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Let $f:X\to S$ be a "nice" morphism of "nice" schemes. Let $L$ be an ample line bundle on $X$.

When is $\det f_\ast L$ also ample?

A "nice" morphism could be anything from "finite type separated" to "flat projective" or "birational proper surjective".

A "nice" scheme could be "integral non-singular", or "integral normal", or "with easy singularities".

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One of the common situations which arise is the following. Assume $f$ is flat and projective and let $L=f^*A\otimes B$ where $A$ is ample on $S$. Further assume that $f_*B$ is globally generated and higher direct images vanish. Then $f_*B$ is a vector bundle and $f_*L=A\otimes f_*B$ is ample and thus, so is its determinant. So, typically, if $A$ is ample on $S$, $B$ is $f-ample on $X$, then for all large $n$, $f^*A\otimes B^n$ will have this property. – Mohan Apr 12 '13 at 16:55

Consider a morphism $f:\mathbb{P}^1 \to \mathbb{P}^1$ of degree $e> 2$. Using Grothendieck's splitting lemma, it is straightforward to compute that $f_*\mathcal{O}(1)$ is isomorphic to $\mathcal{O}^{\oplus 2} \oplus \mathcal{O}(-1)^{\oplus (e-2)}$. Thus the determinant is $\mathcal{O}(-(e-2))$, which is anti-ample. Thus, I don't see any reason at all that $\text{det}(f_*L)$ should be ample in general.

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Actually, I think that the phenomenon Jason is describing is very much due to using a finite morphism, so there is something intelligent one could say about this.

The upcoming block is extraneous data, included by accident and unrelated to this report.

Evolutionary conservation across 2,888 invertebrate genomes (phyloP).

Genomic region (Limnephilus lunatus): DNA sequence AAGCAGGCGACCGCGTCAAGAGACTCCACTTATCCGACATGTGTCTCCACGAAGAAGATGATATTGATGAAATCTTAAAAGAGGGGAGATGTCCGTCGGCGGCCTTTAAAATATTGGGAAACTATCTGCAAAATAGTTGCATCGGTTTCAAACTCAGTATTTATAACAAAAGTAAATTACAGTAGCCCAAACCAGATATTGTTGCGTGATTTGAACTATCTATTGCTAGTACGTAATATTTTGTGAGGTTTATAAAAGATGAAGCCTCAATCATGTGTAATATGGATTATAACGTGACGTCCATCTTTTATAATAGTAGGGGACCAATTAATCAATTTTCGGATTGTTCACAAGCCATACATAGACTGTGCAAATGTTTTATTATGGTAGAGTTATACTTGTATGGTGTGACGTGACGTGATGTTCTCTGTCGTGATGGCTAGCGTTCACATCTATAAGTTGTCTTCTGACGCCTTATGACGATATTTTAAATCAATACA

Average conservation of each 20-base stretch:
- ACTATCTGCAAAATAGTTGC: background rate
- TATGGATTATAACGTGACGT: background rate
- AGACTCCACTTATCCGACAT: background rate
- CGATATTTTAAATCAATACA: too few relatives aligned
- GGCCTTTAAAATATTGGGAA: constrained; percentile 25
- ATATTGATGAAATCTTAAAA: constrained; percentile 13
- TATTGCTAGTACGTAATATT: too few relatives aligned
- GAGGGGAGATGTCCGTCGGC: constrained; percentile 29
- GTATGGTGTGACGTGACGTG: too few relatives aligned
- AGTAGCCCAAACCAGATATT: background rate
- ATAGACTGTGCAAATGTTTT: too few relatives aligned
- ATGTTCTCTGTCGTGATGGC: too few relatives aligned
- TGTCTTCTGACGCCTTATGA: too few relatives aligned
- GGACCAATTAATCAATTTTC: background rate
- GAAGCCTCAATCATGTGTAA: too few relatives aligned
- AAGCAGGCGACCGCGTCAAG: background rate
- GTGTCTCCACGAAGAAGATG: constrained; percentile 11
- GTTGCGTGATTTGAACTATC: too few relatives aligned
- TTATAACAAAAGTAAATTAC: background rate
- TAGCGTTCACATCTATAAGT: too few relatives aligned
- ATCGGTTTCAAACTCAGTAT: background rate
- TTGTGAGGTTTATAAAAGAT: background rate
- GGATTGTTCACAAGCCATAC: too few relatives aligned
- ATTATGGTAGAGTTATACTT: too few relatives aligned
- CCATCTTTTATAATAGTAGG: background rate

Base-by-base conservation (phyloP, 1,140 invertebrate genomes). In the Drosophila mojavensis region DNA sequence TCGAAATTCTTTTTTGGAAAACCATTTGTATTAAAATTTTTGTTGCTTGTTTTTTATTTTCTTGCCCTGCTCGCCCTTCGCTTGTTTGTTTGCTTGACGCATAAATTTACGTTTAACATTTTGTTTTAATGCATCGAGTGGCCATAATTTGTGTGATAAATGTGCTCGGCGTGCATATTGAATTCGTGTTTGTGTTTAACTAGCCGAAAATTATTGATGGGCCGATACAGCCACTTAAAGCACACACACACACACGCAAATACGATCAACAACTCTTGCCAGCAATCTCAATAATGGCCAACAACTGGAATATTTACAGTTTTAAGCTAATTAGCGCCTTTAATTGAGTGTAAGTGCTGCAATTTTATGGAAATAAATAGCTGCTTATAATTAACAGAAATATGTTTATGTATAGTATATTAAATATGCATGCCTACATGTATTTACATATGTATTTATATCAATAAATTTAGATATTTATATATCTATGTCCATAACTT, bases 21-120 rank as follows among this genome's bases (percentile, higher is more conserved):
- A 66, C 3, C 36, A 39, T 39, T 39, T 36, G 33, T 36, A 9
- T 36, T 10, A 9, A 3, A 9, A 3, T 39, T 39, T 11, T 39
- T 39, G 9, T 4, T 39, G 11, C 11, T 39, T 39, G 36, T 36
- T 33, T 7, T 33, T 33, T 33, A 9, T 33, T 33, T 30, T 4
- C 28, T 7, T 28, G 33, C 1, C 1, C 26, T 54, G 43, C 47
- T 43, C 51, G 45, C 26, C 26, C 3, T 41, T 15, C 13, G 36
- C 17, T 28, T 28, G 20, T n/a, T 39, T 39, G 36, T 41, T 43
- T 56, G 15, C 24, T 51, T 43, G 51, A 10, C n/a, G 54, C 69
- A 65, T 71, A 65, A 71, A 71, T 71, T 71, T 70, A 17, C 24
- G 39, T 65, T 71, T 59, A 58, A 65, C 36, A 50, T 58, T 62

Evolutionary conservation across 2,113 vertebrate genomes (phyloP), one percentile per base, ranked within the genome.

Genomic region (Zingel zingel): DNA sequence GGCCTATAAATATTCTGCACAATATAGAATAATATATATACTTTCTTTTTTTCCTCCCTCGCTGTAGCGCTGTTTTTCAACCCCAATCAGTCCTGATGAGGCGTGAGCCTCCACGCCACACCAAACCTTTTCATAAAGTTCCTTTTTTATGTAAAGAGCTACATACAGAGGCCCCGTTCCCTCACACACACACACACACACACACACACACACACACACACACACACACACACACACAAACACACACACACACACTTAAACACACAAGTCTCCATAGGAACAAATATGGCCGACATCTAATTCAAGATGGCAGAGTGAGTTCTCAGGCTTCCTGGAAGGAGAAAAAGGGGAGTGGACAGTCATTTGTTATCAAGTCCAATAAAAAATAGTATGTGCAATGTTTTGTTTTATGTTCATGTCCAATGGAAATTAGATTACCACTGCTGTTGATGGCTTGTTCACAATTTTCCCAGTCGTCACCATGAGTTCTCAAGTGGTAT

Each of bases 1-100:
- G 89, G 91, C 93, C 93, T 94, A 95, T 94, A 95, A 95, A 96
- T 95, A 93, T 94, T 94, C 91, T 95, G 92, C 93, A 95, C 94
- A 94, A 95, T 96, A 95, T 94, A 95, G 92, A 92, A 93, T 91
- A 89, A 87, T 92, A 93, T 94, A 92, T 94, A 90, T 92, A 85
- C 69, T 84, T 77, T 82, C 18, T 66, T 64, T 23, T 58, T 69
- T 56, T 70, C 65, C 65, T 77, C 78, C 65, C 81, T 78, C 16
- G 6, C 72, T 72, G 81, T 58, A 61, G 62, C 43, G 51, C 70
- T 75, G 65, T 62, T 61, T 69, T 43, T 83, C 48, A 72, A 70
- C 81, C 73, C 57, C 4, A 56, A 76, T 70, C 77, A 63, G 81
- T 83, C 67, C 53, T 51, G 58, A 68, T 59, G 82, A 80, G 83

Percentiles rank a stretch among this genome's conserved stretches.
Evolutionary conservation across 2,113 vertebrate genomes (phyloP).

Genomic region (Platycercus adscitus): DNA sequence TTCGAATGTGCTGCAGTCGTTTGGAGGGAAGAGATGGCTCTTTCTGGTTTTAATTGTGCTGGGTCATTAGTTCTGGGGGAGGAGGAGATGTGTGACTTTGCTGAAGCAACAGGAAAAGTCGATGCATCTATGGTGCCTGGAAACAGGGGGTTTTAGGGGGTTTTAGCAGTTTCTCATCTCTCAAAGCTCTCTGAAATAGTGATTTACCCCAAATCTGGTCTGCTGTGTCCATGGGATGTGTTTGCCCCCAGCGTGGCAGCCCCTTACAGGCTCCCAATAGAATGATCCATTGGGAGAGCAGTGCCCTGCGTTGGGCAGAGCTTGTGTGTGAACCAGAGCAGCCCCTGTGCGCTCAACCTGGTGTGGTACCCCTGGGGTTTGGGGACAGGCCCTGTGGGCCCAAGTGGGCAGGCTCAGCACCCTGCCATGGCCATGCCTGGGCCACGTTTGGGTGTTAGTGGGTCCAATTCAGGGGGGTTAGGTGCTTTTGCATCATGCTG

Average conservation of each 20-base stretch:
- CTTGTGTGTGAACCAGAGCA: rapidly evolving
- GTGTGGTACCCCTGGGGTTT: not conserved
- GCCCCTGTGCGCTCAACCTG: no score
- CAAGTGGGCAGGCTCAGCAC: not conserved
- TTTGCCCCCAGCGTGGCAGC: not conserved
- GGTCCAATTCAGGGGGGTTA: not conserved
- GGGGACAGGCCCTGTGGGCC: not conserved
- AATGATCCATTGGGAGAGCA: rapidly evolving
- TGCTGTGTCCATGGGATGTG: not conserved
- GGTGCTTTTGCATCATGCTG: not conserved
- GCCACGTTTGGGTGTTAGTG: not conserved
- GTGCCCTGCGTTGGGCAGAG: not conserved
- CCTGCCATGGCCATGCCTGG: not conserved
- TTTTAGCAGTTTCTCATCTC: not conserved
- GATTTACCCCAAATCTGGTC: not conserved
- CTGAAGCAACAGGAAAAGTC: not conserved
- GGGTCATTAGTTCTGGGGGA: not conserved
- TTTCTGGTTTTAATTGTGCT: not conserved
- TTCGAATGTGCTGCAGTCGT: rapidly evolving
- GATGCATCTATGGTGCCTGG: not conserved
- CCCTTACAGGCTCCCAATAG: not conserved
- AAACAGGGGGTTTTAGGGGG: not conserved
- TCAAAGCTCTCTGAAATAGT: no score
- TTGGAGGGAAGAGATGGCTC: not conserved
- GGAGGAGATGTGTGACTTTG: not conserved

Of course, as stated there is no chance that simply assuming something nice about $f$ would induce the desired result, because $f_*L$ could easily be zero. So one needs to assume something about $L$ as well.

So we probably need something like $L$ is "sufficiently ample". Once we allow that then experience shows that it is usually more tractable if we can compare our bundle to the canonical bundle. In other words, let us write $L=\omega_{X/S}\otimes M$ for some $\mathbb Q$-line bundle $M$ (so in particular assume that $\omega_{X/S}$ is a $\mathbb Q$-line bundle).

For simplicity let us assume that $M$ is actually a line bundle, which is the case if $f$ is a Gorenstein morphism, so in particular if $X$ and $S$ are non-singular.

Now if $M$ is very ample (or in characteristic zero generated by global sections) then Let $D$ be the zero locus of a general section of $M$. This will not be much more singular than $X$ is, for instance if $X$ is smooth, then so is $D$. If, say, $X$ has no worse than canonical singularities, then $(X,D)$ is log canonical and by the assumption that $L$ is ample and assuming that $f$ is flat with connected fibers it follows that $f$ is a family of stable log varieties and it should also follow that it has maximal variation in moduli.

Under these conditions it follows that $\det (f_*L^q)$ is big by 7.1 of arxiv:1503.02952. Since the conditions survive after restricting to any closed subvariety of the base, this implies that it is actually ample.

One could make this a little more general by allowing more singularities, but the spirit would remain the same. I suppose this might seem far from what you asked for, but I doubt that one can have a much more general statement than this. One could say that since there are many theorems that say that certain push-forwards are ample or big, this is likely a hard problem, although, truth be told, those theorems usually do not assume that $L$ is ample, but, say that it is $f$-ample. In that case without additional assumption, such as a relation to the relative canonical sheaf, there is clearly no chance for anything like this to be true (think if Mohan's example and make $B$ very negative).

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